Do you think Westerberg has written anything solo as great as “Here Comes a Regular,” “Color Me Impressed” or “If Only You Were Lonely”?

 Yes.  I think Stereo/Mono was literally the best record of the early 2000’s.

Replacements 2 Slim


 What do you hope fans or people just coming to discover The Replacements glean from Color Me Obsessed?

 For fans that have seen them, they can sort of take a trip down memory lane.  For non-fans or younger people, I really hope they can see how The Replacements affected so many people and get a sense of what they were like live and what made them so special.  A lot of reviews are saying this movie is just for Replacements fans but I disagree.  I think it is more for the non-fan because you’re getting this crazy story about a band you knew nothing about. Hopefully people will be like, “Holy shit! I have to check this band out.”


 You released What Did You Expect?, an Archer of Loaf concert doc the same day as Obsessed.  You mentioned the Grant Hart doc you’re working on.  What’s next? A Husker Du documentary?

 I don’t think I’ll ever do a full-band Husker Du doc.  In fact, I’m taking a break from the rock documentaries for a while and working on one called “Dog Named Gucci.”  It’s about animal welfare and abuse.  We’re using this famous case in Alabama about a dog named Gucci that was squirted with lighter fluid, set on fire and the doctor that saved his life.  Through their work, the animal abuse laws in Alabama were changed from basically nothing to a felony.  We have a kickstarter program to raise money to get that film made.  If you go to , it’ll take you to the kickstarter page.  After three rock doc we wanted to make something that would have a real impact in the world.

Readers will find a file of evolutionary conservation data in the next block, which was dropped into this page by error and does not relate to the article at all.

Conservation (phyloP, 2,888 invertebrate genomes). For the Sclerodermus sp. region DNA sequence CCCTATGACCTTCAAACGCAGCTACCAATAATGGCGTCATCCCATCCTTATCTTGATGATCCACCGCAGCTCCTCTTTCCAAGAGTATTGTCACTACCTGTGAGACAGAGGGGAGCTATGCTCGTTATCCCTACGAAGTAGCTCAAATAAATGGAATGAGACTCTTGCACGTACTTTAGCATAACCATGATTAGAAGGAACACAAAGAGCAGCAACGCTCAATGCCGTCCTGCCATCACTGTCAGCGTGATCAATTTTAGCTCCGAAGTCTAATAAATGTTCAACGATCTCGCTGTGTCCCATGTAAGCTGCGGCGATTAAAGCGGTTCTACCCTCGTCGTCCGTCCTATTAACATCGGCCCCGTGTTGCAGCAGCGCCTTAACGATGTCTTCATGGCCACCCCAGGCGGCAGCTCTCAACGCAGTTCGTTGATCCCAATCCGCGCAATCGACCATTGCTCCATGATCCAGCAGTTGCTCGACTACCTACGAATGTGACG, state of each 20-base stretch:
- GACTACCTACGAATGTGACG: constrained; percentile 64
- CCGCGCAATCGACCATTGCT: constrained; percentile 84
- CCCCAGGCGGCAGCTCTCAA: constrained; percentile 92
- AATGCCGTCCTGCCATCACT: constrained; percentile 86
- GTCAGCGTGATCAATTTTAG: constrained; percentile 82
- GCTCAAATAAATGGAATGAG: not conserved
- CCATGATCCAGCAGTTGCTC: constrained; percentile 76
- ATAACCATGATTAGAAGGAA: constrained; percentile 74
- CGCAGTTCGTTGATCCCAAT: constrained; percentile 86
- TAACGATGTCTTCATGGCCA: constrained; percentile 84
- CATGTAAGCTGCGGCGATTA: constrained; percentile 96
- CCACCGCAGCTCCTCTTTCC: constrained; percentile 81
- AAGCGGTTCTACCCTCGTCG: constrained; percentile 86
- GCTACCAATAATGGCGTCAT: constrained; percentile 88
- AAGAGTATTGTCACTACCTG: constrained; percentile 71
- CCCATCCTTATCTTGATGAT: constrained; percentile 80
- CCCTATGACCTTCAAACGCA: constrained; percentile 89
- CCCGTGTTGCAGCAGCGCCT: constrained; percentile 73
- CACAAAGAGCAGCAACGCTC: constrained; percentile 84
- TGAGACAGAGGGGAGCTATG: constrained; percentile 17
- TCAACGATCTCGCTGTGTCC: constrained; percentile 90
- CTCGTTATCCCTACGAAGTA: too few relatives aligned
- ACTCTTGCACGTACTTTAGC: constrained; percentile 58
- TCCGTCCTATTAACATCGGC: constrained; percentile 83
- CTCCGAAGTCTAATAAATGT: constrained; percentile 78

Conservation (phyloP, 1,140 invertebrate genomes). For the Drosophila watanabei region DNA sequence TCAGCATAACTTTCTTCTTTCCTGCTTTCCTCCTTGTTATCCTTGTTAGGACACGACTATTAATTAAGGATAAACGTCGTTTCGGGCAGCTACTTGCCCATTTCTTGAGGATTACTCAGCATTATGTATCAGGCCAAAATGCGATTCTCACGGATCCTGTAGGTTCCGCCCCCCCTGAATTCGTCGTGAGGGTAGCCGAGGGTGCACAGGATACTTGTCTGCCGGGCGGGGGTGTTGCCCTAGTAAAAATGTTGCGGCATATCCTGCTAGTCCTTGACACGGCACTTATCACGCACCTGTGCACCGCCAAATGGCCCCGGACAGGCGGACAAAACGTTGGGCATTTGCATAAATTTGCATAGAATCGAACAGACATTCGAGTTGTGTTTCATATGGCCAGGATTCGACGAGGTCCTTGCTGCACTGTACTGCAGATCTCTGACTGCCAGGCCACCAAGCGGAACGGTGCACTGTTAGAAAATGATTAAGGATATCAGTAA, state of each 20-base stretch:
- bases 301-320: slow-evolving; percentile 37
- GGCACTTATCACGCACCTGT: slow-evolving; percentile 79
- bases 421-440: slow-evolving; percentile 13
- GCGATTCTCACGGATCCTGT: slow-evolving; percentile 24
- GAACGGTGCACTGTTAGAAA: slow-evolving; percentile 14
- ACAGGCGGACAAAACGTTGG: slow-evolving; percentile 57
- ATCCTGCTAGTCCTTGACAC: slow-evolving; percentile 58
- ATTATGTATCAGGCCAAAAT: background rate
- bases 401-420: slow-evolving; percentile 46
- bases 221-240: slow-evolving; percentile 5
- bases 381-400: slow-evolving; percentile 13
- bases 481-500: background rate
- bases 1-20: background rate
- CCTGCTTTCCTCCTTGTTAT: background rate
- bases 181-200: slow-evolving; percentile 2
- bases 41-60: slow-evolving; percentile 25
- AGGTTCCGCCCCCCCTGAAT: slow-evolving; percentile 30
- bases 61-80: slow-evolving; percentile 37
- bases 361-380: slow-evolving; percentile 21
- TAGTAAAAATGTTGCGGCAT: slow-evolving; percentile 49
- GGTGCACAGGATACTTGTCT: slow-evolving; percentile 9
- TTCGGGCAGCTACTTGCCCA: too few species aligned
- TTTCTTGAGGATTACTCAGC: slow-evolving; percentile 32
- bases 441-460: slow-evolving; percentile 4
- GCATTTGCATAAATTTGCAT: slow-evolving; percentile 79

What’s your definitive ‘Mats moment?

 Wow, umm, probably the first time I heard Let It Be from beginning to end and realized that, oh my God, rock n roll is still alive.


 How do you think the Replacements have shaped rock n roll over the last twenty five years?

 Again, I’m going to put them in with Husker Du because it seemed like they worked in tangent; one was The Beatles, the other was The Stones of American punk rock.  What I think they did was that they showed bands that you didn’t need to wear tight leather pants, have big hair or an image you could just go up on stage and play.  And they showed that rock n roll was supposed to be about chaos and a “fuck you” attitude.  These two bands epitomized that; because of that, nearly every band that came out of the ‘90s is because of them.  Without them, there is no Nirvana, no Green Day, no Archers of Loaf, no Pavement, no Pixies, any band that played guitars and had balls owe something to The Replacements, while bands like fun or Vampire Weekend owe something to Elton John.


Check our photo gallery and review of the Denver Riot Fest, which included The Replacements as one of the headliners: